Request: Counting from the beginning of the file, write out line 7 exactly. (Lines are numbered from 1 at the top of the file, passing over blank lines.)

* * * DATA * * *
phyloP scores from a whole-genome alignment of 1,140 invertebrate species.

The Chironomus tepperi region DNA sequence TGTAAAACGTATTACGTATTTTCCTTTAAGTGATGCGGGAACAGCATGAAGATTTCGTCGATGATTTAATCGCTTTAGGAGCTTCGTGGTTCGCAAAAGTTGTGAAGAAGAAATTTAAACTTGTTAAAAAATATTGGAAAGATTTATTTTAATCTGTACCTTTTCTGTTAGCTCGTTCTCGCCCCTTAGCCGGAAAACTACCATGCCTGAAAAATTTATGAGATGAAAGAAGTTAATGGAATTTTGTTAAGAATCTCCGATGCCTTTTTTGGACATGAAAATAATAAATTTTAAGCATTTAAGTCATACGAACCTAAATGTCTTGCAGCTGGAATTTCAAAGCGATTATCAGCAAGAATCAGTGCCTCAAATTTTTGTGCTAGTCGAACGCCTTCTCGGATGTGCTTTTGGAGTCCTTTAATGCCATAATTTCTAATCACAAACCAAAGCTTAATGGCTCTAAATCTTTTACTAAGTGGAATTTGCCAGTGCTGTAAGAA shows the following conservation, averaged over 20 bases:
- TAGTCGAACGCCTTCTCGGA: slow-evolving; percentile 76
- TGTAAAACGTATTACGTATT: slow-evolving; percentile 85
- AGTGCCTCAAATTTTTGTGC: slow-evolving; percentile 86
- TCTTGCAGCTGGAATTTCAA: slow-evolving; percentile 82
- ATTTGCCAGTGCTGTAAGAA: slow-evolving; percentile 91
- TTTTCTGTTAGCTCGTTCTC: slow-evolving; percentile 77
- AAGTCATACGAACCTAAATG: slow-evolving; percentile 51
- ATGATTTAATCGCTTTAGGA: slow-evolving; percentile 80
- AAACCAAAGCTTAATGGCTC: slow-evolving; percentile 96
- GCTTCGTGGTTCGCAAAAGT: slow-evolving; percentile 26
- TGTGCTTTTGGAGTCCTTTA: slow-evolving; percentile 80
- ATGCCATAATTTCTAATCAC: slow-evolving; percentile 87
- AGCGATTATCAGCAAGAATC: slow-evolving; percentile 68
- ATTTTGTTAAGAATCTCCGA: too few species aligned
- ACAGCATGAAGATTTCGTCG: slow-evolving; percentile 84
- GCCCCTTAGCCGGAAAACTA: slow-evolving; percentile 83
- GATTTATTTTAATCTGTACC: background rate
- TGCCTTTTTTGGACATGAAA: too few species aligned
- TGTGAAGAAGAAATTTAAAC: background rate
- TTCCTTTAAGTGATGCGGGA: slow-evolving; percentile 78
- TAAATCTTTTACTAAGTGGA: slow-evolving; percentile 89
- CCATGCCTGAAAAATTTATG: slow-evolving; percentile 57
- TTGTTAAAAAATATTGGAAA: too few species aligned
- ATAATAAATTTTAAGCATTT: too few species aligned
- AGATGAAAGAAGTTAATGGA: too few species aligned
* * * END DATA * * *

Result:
- ATTTGCCAGTGCTGTAAGAA: slow-evolving; percentile 91